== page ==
Boris Johnson’s column on page 22 of The Daily Telegraph, 24/11/2005, the subject matter of which is not something I wish to discuss on this blog (but here’s a clue), carried an excellent quote:

If we suppress the truth, we forget what we are fighting for, and in an important respect we become as sick and as bad as our enemies.

In some respects this can be applied in the work-place too. It’s important not to suppress the truth at work, otherwise employees become disillusioned, communication becomes garbled and some folks end up joining the “if you can’t beat them, join them” camp – something that is wrong on so many counts.

Related Posting: #10 – The truth is best…admit it…

TDD, Visual Studio 2005, Scott Bellware’s blog post

In response to the MSDN Test-Driven Development Guidelines, Scott Bellware has an interesting rant over here.

Update: before I could post this entry, the MSDN posting had been removed, luckily I saved a copy elsewhere. Since I’ve just spent the last few minutes writing this, I’m posting it anyway. Here’s what’s there now:

Guidelines for Test-Driven Development
This topic is obsolete and has been removed from the MSDN documentation.

It would appear that the MSDN posting has hit a nerve in the TDD community, and on first impressions, rightly so. I’m about to embark on a couple of days travel, I’ll be taking some of the material surrounding this posting and rant with me to read, expect to see me follow it up later this month.

To pick on a few posting (on the off chance you’re not following this rant elsewhere): Scott Dockendorf steps up and denounces any involvement in the article over here. Agile guru Roy Osherove is very vocal about the article in his Microsoft fails miserably to explain or promote Test Driven Development in Team System posting. And Julian M Bucknall is all depressed about it over here.

On a separate note, and it’s perhaps why I associated this posting with my “Opinion” category (not that this counts for much, but I feel as if that category lets me write what I like and not get sued! That’ll be right!), as an MVP should I be seen to be criticising Microsoft? Ignoring the relationship that exists, if an organisation did something that was wrong (in the eyes of the majority), I would feel professionally obliged to point out the error in their ways. Even after nearly a decade in the same organisation where such an attitude is pretty much frowned upon, I still maintain this professional desire to see things done properly. However, again on first impressions, I see that the MSDN posting is rapidly becoming MSTDD, so at least the differentiation is there. Hopefully all the TDD newbies will catch up on TDD postings prior to embarking on what amounts to a shoe-horned flavour of TDD.

More when I return from my travels.

Here’s the original MSDN posting:

Visual Studio Team System
Guidelines for Test-Driven Development
If your software-development project uses test-driven development, or TDD, you can benefit from features of Visual Studio 2005, and in particular, features of Visual Studio 2005 Team System. These features include the unit test type of Team Edition for Testers, and especially the ability to generate unit tests automatically; automatic refactoring capabilities that are introduced in Visual Studio 2005, and the Class Designer tool.

The unit test support of Team Edition for Testers is particularly suited to TDD because these Team System testing tools can generate tests from a minimum of production code.

Process Example
In your TDD project, you might want to follow these steps:

  1. Define the requirements of your application.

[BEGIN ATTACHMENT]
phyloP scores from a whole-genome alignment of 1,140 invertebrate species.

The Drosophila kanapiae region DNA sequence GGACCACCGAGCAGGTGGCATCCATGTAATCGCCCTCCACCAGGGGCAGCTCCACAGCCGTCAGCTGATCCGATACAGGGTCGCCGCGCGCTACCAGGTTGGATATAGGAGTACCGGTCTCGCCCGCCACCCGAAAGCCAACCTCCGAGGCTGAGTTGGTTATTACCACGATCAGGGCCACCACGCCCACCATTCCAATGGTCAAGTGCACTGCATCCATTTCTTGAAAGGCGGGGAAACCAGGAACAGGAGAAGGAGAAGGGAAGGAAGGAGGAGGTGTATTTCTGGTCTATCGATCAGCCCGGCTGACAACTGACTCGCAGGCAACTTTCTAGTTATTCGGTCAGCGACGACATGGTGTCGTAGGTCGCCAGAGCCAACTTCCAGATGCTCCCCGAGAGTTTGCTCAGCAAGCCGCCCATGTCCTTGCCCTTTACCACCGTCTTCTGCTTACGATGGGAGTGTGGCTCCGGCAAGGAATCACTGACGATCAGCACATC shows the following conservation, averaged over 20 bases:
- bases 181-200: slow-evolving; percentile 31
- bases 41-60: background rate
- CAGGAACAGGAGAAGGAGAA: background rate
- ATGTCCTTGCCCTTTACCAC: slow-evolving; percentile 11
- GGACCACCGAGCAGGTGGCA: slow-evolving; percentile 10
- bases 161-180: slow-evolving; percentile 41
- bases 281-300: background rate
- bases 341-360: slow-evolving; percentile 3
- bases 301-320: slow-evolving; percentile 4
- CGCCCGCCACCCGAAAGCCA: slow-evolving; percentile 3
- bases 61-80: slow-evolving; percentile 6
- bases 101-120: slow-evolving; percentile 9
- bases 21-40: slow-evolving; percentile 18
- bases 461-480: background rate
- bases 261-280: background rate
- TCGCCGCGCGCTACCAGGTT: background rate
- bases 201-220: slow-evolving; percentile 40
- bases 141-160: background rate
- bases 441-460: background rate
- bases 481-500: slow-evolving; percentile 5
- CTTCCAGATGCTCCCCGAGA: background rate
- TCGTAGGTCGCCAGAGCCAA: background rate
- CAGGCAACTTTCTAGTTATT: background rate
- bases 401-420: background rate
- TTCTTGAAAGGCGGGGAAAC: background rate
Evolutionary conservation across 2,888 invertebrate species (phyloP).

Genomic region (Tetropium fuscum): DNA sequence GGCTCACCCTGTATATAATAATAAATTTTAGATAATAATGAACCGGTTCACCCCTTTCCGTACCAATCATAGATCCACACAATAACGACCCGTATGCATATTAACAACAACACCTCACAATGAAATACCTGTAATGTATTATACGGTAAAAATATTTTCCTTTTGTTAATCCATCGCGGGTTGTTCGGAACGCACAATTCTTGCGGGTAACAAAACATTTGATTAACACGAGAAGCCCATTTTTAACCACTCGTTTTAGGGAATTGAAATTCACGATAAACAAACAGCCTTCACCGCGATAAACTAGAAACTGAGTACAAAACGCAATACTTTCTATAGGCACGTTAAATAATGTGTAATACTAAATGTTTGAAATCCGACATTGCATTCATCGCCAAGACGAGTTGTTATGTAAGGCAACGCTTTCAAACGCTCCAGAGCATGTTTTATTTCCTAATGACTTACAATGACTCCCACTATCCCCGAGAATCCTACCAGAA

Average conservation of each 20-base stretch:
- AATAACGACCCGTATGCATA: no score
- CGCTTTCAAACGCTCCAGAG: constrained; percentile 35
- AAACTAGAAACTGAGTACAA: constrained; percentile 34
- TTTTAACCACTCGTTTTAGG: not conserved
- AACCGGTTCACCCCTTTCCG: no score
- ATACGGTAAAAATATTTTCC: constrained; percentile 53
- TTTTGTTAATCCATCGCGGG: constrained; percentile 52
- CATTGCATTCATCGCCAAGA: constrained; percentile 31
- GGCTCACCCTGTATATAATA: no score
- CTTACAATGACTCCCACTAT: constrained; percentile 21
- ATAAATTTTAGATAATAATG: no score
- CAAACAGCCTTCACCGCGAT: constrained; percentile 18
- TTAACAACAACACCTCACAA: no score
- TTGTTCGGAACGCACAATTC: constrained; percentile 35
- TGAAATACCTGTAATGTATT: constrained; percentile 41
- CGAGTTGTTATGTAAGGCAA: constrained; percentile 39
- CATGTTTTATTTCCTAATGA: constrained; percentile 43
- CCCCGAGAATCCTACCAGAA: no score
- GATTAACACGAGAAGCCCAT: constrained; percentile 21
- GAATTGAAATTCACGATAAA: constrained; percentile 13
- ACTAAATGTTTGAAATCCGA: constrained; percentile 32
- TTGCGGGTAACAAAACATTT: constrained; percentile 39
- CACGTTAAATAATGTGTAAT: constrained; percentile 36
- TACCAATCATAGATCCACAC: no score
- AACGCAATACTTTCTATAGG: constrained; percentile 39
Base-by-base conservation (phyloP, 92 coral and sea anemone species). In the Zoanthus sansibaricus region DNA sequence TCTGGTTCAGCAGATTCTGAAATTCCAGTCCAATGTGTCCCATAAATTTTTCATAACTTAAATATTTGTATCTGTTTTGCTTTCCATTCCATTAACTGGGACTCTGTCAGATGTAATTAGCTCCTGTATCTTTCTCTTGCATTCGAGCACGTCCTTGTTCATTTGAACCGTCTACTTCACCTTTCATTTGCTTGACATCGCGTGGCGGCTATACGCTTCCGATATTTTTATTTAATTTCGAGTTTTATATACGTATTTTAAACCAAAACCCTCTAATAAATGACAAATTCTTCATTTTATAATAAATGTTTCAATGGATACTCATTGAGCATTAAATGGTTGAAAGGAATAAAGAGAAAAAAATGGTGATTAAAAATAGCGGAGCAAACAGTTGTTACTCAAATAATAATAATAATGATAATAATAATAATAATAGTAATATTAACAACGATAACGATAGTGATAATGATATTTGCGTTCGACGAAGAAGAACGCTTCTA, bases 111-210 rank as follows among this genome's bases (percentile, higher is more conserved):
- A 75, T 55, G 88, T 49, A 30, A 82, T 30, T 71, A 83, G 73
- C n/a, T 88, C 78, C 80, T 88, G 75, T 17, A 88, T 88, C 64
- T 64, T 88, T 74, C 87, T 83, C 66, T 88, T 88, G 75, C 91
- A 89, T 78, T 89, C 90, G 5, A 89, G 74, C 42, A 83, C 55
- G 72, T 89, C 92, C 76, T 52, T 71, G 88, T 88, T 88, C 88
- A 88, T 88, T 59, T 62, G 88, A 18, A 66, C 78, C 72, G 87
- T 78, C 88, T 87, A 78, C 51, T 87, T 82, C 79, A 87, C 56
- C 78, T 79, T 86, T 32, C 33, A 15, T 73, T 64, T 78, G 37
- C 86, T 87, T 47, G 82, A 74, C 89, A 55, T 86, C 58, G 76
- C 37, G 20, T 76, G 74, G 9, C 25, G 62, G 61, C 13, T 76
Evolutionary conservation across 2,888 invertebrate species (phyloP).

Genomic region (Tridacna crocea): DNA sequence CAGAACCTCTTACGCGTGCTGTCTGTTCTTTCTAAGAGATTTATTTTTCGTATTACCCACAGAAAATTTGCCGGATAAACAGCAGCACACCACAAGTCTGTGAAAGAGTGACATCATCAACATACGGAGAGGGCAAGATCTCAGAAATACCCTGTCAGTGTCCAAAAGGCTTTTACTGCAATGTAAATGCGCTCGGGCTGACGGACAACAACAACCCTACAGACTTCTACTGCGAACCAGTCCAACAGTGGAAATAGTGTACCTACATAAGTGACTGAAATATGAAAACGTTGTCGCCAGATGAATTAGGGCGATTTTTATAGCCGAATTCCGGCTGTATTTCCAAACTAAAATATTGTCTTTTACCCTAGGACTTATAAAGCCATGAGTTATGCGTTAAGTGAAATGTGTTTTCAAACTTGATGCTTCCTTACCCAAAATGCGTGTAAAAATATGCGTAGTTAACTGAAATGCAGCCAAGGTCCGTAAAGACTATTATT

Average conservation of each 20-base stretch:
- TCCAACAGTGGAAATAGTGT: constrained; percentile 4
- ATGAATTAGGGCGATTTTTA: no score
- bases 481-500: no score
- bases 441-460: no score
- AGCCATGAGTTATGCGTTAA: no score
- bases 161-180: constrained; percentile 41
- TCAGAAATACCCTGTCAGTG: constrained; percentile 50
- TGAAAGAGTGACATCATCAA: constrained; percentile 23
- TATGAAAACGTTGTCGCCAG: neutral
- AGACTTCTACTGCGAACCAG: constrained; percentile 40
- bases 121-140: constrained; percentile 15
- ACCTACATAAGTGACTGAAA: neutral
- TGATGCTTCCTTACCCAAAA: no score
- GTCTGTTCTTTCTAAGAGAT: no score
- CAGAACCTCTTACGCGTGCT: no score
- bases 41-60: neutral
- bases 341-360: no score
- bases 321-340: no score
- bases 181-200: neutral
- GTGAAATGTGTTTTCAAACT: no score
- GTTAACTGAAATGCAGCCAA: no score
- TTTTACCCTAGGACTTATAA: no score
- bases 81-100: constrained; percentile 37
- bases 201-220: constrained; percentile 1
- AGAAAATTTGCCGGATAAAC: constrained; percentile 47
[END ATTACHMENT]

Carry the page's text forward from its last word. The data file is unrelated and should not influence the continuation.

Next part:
2. Familiarize yourself with the feature areas of your application, and decide on a single feature, or the requirements of a feature, to work on.
  3. Make a list of tests that will verify the requirements. A complete list of tests for a particular feature area describes the requirements of that feature area unambiguously and completely.
  4. File work items for feature requirements and for the tests that need to be written.
  5. In Visual Studio, create a project of the type you want. Visual Studio supplies the initial production code in the form of files such as Class1.cs, Program.cs, and Form1.cs, depending on the project type.
  6. Define the interfaces and classes for your feature or requirement. You can add a minimum of code, just enough to compile. Consider using the Class Designer to follow this step. For more information, see Designing Classes and Types.
  7. Note
    The traditional TDD process does not contain this step. Instead, it advises that you create tests first. This step is included here so that, while creating tests, you can take advantage of two features in Visual Studio 2005 Team System: the GUI design capabilities of the Class Designer, and the automatic test-generation capabilities of Team Edition for Testers.

  8. Generate tests from your interfaces and classes. For more information, see How to: Generate a Unit Test.
  9. Compare the tests that have been generated with the list of tests you prepared in step 3. Create any tests that are missing from the list you wrote in step 3. For more information, see How to: Author a Unit Test.
  10. Organize your tests into test lists. You can, for example, base your lists on test use, such as check-in tests, BVTs, and tests for a full-test pass; or on area, such as UI tests, business-logic tests, and data-tier tests. For more information, see How to: Organize Tests into Test Lists.
  11. Update the generated tests to make sure they exercise the code in ways that cover the requirements that you have defined.
  12. Run your tests. For more information, see How to: Run Selected Tests.

    Verify that all your tests fail. If any test produces a result of Inconclusive, it means that you did not update the generated code to add the appropriate verification logic for that test. If any test produces a result of Passed, it means that you did not implement the test correctly; this is because you have not implemented your production code, so no tests should pass.

  13. Implement the interfaces and classes of your production code.
  14. Run your tests again. If a test still fails, update your production code to respond. Repeat until all the tests pass.
  15. Pick the next feature or requirement to work on and repeat these steps.